Court Reverses Medicaid Denial, Finding “The Application Languished With No Action For Over A Year”

W.M. was admitted to a nursing home in Cranford, New Jersey. In December 2013, W.M.’s wife, E.M., filed a Medicaid application for W.M. with the local Medicaid agency, the Union County Division of Social Services (“the County”).

In January 2014, the County requested additional information and/or documents about W.M.’s income, life insurance, and household expenses. The nursing home supplied the requested information. Then, more than one year later, in February 2015 and again in March 2015, the County made additional requests for verifications about the applicant’s bank statements, the surrender of life insurance policies, and proof of spend down to the Medicaid resource limit. In April 2015, the County denied W.M.’s Medicaid application for failure to provided the requested information.

Two days after receiving the denial notice from the County, the nursing home supplied the requested information. With regard to the surrender of the life insurance policy, the nursing home showed that the policy was surrendered, and that the cash value obtained was spent down to pay the applicant’s care costs, as of October 2013. In other words, W.M. proved that he was under the Medicaid resource limit at the time his application for Medicaid benefits was filed. However, the County rules that the documentation was insufficient.

W.M. filed a request for a fair hearing. After the hearing, the Administrative Law Judge (ALJ) assigned to the case disagreed with the County’s determination that the applicant failed to supply verification that the life insurance policy had no value at the time of W.M.’s Medicaid application. In addition, the ALJ opined that the agency failed to move the case promptly through the approval process as required by the administrative code because the County took no action on the application for more than one year. Accordingly, the ALJ concluded that “the action of the agency in denying him benefits for failure to verify his resource level is baseless, and should be reversed.”

On review, the Director of the Division of Medical Assistance and Health Services (DMAHS), the State Medicaid agency, issued an Order of Remand instructing the ALJ to flesh out what efforts E.M. made prior to the date the application was denied to provide the requested documentation. On remand, the ALJ affirmed her prior decision, finding that no information was outstanding as of the denial date, and that it should have been clear to the County as of April 2015 that the applicant’s life insurance policy had been surrendered and had no value.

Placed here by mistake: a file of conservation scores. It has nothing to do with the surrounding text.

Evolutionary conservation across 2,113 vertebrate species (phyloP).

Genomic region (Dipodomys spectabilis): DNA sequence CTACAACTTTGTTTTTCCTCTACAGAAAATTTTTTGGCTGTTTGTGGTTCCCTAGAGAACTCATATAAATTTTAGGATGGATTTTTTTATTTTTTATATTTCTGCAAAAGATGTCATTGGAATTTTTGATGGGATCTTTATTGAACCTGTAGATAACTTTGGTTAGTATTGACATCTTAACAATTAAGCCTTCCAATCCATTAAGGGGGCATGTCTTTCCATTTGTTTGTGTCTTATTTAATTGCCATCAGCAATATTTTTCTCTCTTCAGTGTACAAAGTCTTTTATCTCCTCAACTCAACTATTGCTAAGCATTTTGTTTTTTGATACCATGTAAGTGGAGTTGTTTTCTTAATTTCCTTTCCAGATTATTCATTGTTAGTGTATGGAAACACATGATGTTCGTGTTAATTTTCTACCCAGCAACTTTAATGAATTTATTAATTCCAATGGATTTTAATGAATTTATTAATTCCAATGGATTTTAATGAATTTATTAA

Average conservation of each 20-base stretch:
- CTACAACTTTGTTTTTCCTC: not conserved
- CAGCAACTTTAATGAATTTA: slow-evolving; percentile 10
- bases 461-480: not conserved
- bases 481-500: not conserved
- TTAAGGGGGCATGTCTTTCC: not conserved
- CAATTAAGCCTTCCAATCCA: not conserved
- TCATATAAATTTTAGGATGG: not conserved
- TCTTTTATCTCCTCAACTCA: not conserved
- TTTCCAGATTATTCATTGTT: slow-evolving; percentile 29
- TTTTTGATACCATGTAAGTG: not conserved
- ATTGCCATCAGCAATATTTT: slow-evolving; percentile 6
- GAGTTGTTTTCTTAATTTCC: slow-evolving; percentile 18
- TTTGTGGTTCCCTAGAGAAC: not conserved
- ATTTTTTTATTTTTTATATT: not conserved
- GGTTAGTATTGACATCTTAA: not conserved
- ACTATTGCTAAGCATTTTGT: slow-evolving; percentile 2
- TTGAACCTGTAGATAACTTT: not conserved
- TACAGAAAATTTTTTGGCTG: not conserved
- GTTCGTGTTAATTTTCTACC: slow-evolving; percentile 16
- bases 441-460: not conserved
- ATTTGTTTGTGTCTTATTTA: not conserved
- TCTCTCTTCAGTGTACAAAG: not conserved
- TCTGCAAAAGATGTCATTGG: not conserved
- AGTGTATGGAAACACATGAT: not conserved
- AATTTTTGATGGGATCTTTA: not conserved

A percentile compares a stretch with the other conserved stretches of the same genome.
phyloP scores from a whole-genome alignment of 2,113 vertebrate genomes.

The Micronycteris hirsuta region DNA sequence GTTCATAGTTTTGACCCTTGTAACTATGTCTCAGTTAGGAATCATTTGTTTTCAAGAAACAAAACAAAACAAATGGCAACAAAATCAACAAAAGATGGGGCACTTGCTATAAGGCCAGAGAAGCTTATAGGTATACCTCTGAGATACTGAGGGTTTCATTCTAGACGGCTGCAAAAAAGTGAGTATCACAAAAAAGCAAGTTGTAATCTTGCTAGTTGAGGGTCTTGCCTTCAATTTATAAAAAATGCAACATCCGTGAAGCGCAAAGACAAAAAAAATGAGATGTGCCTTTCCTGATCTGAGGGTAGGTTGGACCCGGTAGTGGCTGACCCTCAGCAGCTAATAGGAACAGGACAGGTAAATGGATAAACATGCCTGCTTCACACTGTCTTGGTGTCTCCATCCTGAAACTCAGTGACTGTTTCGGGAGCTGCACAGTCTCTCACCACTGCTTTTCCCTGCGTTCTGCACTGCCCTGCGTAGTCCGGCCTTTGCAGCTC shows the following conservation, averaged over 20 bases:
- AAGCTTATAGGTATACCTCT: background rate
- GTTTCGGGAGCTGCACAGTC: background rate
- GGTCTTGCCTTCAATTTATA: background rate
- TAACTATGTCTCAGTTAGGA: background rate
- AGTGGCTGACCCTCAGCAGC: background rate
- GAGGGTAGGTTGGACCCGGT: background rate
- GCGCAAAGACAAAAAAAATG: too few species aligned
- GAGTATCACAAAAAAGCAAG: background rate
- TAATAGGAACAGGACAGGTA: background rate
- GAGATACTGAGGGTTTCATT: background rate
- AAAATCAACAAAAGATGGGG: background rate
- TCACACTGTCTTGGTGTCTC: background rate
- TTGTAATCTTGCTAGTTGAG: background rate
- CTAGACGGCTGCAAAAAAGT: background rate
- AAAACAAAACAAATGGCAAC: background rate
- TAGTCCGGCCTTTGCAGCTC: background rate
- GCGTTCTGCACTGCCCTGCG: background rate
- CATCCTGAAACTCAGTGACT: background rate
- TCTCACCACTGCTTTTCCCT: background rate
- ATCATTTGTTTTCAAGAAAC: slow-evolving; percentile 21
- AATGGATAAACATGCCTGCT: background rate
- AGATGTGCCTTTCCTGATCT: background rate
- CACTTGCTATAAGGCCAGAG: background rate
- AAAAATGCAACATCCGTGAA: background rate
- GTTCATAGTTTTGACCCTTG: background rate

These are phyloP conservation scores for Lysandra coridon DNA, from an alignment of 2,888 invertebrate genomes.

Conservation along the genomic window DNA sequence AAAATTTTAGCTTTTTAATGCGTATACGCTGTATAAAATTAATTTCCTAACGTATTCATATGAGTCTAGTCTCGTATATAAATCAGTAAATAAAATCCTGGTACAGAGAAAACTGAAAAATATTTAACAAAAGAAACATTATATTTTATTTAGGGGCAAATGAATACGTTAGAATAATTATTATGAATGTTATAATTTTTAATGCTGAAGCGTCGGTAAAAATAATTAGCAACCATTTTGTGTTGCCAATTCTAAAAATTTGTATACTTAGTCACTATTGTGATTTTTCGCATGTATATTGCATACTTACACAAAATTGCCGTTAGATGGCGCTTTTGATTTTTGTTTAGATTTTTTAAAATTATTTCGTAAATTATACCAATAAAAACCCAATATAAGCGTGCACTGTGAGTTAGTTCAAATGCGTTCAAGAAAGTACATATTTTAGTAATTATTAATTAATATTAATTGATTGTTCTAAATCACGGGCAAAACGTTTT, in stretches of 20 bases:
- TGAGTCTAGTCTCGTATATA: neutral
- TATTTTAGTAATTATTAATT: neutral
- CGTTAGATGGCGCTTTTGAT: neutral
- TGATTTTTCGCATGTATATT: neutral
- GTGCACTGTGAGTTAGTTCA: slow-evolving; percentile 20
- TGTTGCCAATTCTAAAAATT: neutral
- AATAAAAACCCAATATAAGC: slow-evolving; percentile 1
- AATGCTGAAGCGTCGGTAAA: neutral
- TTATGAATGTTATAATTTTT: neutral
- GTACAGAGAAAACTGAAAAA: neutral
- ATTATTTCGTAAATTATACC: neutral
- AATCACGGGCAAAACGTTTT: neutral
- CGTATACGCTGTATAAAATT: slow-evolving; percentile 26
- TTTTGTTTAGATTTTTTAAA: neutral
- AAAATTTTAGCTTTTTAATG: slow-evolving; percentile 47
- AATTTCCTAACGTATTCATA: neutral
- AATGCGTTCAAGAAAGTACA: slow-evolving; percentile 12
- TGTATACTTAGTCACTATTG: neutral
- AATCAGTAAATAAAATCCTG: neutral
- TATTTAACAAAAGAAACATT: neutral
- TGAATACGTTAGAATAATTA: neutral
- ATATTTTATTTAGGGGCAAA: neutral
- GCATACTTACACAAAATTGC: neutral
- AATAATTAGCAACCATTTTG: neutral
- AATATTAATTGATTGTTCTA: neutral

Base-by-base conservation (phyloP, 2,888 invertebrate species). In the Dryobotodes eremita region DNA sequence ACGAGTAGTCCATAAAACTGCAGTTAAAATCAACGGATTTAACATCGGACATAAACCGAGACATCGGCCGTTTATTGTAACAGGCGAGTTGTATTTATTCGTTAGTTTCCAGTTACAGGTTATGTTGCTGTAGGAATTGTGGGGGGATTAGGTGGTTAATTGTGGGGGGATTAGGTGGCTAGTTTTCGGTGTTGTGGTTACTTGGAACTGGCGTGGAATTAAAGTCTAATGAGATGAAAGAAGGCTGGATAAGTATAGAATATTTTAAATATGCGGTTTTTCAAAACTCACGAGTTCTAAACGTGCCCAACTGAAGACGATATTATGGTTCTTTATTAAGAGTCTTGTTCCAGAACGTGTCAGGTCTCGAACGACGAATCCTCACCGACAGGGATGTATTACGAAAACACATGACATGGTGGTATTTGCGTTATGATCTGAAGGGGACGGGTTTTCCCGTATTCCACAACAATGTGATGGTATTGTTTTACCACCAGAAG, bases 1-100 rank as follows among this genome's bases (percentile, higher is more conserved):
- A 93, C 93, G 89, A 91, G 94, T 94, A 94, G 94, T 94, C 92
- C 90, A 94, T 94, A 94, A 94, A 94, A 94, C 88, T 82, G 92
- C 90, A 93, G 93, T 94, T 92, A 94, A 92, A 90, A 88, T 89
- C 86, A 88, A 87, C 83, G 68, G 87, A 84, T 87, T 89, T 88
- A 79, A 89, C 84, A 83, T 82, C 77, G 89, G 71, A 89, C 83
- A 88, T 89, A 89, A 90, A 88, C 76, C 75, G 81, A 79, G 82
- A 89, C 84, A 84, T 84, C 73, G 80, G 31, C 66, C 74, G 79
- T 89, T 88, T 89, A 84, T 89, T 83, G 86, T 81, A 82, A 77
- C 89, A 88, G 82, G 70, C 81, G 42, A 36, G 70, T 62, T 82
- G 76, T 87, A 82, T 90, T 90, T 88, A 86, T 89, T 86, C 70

In 2017, the DMAHS Director again reversed the ALJ’s determination and reinstated the County’s denial. The Director noted that “[t]he issue here is not merely whether Petitioner had properly verified that he surrendered the [life insurance] policy, but rather whether that information was timely submitted to [the County].”

W.M. filed an appeal from the DMAHS Director’s denial of his application for Medicaid benefits to the Superior Court of New Jersey, Appellate Division. The Appellate Division reversed the Director’s denial, holding as follows:

There is one fact that is completely unrefuted in this case: at the time of W.M.’s December [] 2013 application, he met the eligibility requirements for Medicaid. … Accordingly, the only issue before the court is whether DMAHS acted reasonably in maintaining its denial based on the fact that proof of the surrender of the [life insurance] policy was not provided until after the April 2015 denial.

*  *  *

As the ALJ correctly found, it should have been clear to the County as of April 2015 that the [life insurance] policy had been surrendered and had no value. We conclude that for DMAHS to maintain its denial of the application based on the fact that the documents were submitted two days after the April [] 2015 denial letter was arbitrary, capricious and unreasonable. Accordingly, we reverse the agency’s … decision denying the application and remand with direction that the agency promptly grant the application.

Thus, the case was reversed on appeal, and remanded to the County with instructions to immediately find W.M. eligible for Medicaid.

The case is attached here – W.M. v Division of Medical Assistance and Health Services

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